Wednesday, February 11, 2015

30 Things We've Learned in 30 Days or Less

We love/hate this about living overseas: learning. Always. Every day feels like a extended teachable moment. Life as a roller coaster learning curve. We sometimes/often/always feel like we don't know how to do ANYTHING.

(This morning's learning opportunities: the twins are supposed to wear specific navy shorts as a part of their preschool uniform, and I don't know where to buy them. TJ has a group of doctors arriving in a few weeks, and the health department has added new layers to their clearance process. I want to buy 5 gallon bottles of water, but I don't know where to exchange the empty ones.)

It's exciting, getting to know a new people and a different part of the world. It's also draining, to be in a constant posture of learning. This past month, we've often thought, "If only this were happening a year from now. We would totally know how to navigate this." But the only way to make it to the experience and knowledge on the other side of  'a year from now' is to work our way through the not-knowing of now.

We've been in Nicaragua for exactly one month today. We don't know as much about life here as we will a year from now, but we know more than we did a month ago. In honor of 30 days in-country, here are 30 things we didn't know before we arrived (but now we do!). 

  1. Our utility bills are hand-delivered to our door via motorcycle.
  2. Nicaragua is home to one of the largest species of ants in the world. (Thanks a lot, PMI. You could have mentioned that in the interview process.)
  3. Milk is sold in plastic bags, not cartons.

  4. The weather is lovely (so far). Sunny, upper 80's, not humid, and breezy.
  5. Nicaraguans prefer small red beans to black beans.
  6. When writing a check, the number 'two hundred' MUST be written as 'doscientos' and not 'dos cientos."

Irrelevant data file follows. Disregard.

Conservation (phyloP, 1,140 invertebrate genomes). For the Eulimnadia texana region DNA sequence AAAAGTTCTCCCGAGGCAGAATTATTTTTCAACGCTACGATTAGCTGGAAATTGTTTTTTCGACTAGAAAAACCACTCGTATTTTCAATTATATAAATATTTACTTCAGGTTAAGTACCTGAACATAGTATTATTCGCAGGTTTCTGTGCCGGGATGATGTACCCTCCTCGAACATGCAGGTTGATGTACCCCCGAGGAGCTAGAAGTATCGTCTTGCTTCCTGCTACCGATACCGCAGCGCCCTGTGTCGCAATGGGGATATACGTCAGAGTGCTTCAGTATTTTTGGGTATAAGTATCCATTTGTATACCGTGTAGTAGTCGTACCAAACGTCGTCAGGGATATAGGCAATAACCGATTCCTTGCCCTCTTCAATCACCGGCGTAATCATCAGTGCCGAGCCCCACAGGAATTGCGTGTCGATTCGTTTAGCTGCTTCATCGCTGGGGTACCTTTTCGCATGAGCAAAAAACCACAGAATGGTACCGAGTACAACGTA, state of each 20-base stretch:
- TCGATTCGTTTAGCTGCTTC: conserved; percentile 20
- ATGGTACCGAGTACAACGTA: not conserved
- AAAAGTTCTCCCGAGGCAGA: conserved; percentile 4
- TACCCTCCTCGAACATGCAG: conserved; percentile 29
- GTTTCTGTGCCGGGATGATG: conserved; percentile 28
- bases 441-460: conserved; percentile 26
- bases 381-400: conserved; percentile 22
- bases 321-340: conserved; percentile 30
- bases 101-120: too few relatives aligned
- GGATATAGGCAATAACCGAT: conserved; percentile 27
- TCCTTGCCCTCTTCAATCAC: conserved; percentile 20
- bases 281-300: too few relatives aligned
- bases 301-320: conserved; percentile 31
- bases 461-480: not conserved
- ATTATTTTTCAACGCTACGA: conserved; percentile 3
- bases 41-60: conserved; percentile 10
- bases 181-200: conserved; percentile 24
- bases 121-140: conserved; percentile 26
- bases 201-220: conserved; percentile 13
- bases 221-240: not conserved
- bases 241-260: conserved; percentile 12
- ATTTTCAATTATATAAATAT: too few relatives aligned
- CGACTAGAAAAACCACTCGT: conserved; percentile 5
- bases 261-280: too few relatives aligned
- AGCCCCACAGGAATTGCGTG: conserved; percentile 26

7. You can withdraw US dollars or Nicaraguan cordobas from an ATM.
  8. Nicaragua is the largest country in Central America, about the same size as New York state.
  9. Managua's giant yellow metal tree sculptures are based off of Gustav Klimt's 1909 work 'The Tree of Life.' (Actually, didn't even know there were giant yellow tree sculptures everywhere.)
  10. If you're even a day late paying your electric bill, the power company will come out and literally cut your power line. Without mentioning it to you.
  11. Didn't know our landlord hadn't been paying the electric bill before we moved in. Which is how we found out about #10 above.
  12. It's free to text between the US and Nicaragua. (Technically iMessage, not text.)
  13. So many trees. In our yard alone we have: mango, avocado, papaya, banana, grapefruit, lemon, lime, and palm trees. Very surreal.
  14. Mountains and old volcanoes and lakes - spectacular vistas are everywhere, even in the city.
  15. The tap water in Managua is considered safe to drink. We still don't drink it, but it's nice to know it's in the realm.
  16. You can pay all of your bills at the bank - rent, utility bills, internet, even traffic tickets.
  17. They're digging (or planning to dig?) a 2nd 'Panama Canal' through Nicaragua. 
  18. Our neighborhood has cobblestone streets.
  19. Our house has red clay (tile) floors. That means our feet and our kids and our beds our rugs and our furniture are always covered in red.
  20. Diet Coke (or Coca Lite) is almost non-existent here. Lots of Coke and Coke Zero, though.
  21. Bath night for the kids is every night, and can never be skipped. (See #19.) They are covered in dust and dirt at the end of every day. We used to do bath night maybe 2-3 times per week in the winter. This is a big adjustment, because we are all tiiiiiired at the end of the day.
  22. There are swan tiles in the twins' bathroom, and I kind of like it.
  23. Netflix streaming works here, and the selection is awesome. Think: every Disney and Pixar movie ever made.
  24. The president of Nicaragua is Daniel Ortega.
  25. The wood beam ceilings in our house are mahogany.
  26. The geckos on our windows make a loud chirping sound - almost like a woodpecker. (All night long.)
  27. The wind sets off our neighbor's car alarm. (All night long.)
  28. How isolating and disempowering adult illiteracy can be, especially in a world that increasingly communicates via text and social media.
  29. That there would be Publix-esque grocery store less than a minute from our neighborhood. Seriously, I don't even have time to shift the car into third gear before I'm in the parking lot.
  30. How very at home and well-welcomed we would already feel here.


Jennifer Newell said...

Love this list! Thanks for sharing. It will come in handy for us in the semi-near future. :)

Anonymous said...

Okay, I've learned that my mobile just doesn't like Blogger comment boxes! Attempt three: I still keep thinking about those fruit trees, and I'm still so glad I can text you. Love you, friends!